Chaos In Parliament … As MPs exchange words in budget debate

DOE ADJAHO (1)The second day of debate on the 2014 Budget Statement and Economic Policy of the government in Parliament yesterday turned chaotic, as some members used unsavory words on each other.

The debate was characterised by accusations, counter-accusations, and name-callings which lasted for over three hours.

In the heat of the debate, the Speaker, Edward Doe Adjaho, felt offended at the comments of some members and threatened to crack the whip if any member disrespected the chair.

“People on the gallery are watching us. Let us be careful on the words we use on each other,” he urged the members.

The debate began on a calm note until the Deputy Minister of Food and Agriculture, Dr. Hannah Bissiw, after contributing to the debate, described persons who opposed the budget as “Abroh”, an Akan word which means someone who does not want to see the success of anything.

The minister’s comment infuriated members from the minority side who asked her to withdraw the word and apologise because it impugned bad motives.

Rising on a point-of-order, Kofi Frimpong (NPP-Kwabre West) said “because we (Minority members) are playing our role of putting the government on its toes, she is calling us ‘Abroh’. It is derogatory and she must apologise to us”.

The Deputy Minority Leader, Dominic Nitiwul, said the word used by the minister was not only un-parliamentary but impugned bad motives and added that if the minister refused to withdraw her comment, members from the Minority would retaliate with proper insults and would not withdraw when asked to do so.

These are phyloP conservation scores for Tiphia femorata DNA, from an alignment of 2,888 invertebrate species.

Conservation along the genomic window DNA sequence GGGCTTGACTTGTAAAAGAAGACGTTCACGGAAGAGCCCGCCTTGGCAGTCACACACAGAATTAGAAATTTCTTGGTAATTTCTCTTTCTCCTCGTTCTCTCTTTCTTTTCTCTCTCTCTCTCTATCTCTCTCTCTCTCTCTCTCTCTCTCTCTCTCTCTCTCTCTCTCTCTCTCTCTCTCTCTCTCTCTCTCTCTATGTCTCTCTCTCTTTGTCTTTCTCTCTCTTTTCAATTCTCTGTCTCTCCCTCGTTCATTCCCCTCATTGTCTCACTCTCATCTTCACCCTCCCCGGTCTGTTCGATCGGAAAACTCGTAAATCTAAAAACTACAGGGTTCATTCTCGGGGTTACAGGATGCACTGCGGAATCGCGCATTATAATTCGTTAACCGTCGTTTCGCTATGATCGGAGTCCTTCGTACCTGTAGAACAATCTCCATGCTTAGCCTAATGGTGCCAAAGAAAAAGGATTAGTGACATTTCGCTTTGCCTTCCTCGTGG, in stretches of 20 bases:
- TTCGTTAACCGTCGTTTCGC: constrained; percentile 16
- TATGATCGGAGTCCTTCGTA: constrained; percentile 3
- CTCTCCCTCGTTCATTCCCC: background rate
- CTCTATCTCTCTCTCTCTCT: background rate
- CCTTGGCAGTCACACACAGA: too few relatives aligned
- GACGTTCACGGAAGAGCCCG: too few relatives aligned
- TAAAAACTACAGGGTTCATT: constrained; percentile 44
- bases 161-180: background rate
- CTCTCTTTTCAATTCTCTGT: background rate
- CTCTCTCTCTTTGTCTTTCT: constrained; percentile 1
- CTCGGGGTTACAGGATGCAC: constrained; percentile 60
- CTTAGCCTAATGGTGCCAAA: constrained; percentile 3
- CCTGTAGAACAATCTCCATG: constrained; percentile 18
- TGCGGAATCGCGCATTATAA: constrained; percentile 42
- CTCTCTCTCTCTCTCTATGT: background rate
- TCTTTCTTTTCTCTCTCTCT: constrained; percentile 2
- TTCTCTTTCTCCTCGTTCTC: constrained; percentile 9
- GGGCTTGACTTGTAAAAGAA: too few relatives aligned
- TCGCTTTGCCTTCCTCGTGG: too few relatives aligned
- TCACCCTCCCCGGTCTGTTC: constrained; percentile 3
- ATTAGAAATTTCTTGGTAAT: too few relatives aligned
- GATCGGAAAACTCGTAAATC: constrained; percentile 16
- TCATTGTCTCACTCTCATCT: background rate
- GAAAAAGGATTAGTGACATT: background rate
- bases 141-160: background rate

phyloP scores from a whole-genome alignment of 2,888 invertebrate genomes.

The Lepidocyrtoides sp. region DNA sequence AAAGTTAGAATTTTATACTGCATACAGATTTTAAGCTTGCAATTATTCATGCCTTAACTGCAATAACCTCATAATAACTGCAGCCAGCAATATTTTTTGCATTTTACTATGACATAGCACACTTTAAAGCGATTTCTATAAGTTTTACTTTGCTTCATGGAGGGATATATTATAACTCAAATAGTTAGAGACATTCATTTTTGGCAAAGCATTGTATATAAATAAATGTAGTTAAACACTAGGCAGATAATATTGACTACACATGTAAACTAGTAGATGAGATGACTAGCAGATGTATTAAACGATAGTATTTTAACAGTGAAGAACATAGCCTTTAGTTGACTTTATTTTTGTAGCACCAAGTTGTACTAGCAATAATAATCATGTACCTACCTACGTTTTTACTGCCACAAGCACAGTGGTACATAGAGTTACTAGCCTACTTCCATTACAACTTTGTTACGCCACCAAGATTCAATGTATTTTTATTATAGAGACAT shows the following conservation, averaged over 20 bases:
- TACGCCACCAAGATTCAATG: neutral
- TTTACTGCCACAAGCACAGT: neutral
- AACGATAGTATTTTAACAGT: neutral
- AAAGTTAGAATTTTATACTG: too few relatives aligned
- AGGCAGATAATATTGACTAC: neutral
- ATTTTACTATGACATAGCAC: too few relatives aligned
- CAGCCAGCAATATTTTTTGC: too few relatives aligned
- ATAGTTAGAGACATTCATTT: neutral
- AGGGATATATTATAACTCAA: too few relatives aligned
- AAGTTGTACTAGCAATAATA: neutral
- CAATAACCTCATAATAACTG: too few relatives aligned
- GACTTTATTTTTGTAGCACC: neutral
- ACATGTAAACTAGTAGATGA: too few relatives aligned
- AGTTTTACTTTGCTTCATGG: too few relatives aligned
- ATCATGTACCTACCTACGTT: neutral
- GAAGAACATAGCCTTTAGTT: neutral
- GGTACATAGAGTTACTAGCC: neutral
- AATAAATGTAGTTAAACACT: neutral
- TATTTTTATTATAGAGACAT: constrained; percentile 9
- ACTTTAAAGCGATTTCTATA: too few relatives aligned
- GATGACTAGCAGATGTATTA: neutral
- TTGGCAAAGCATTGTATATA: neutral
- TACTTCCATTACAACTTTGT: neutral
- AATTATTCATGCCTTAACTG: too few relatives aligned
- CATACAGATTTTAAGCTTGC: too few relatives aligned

Dr. Bissiw felt reluctant to withdraw her statement and said that the word she used did not impute any improper motive

After back and forth arguments on the issue, the minister was asked by the Majority Leader, Dr.Benjamin Kunbuor, to withdraw that comment before she withdrew the comment.

Contributing to the statement, the Minister of Trade and Industry, Haruna Iddrisu, said the government was very honest with Ghanaians by admitting to the fiscal challenges it faced and outlining how it intended to resolve those challenges.

He commended the Ministry of Finance for taking a bold decision to push for an increment of the Value Added Tax (VAT) rate from 12 per cent to 15 per cent.

He decried the country’s foreign exchange balances, and stressed the need to increase non-traditional exports in order to shore up the foreign exchange balances.

Prof George Yaw Gyan-Baffour (NPP-Wenchi), said managers of the economy were sitting unconcerned while the economy heads towards the drain.

He said GDP growth rate in 2012 was 7.9 per cent but this year, dropped to 7.4 per cent while interest rates, fiscal deficit of the country recorded increases.

He urged the government to stop borrowing from the domestic market and consider other sources of funding because that activity was crowding out the private sector from accessing funds from the market.  By Yaw Kyei

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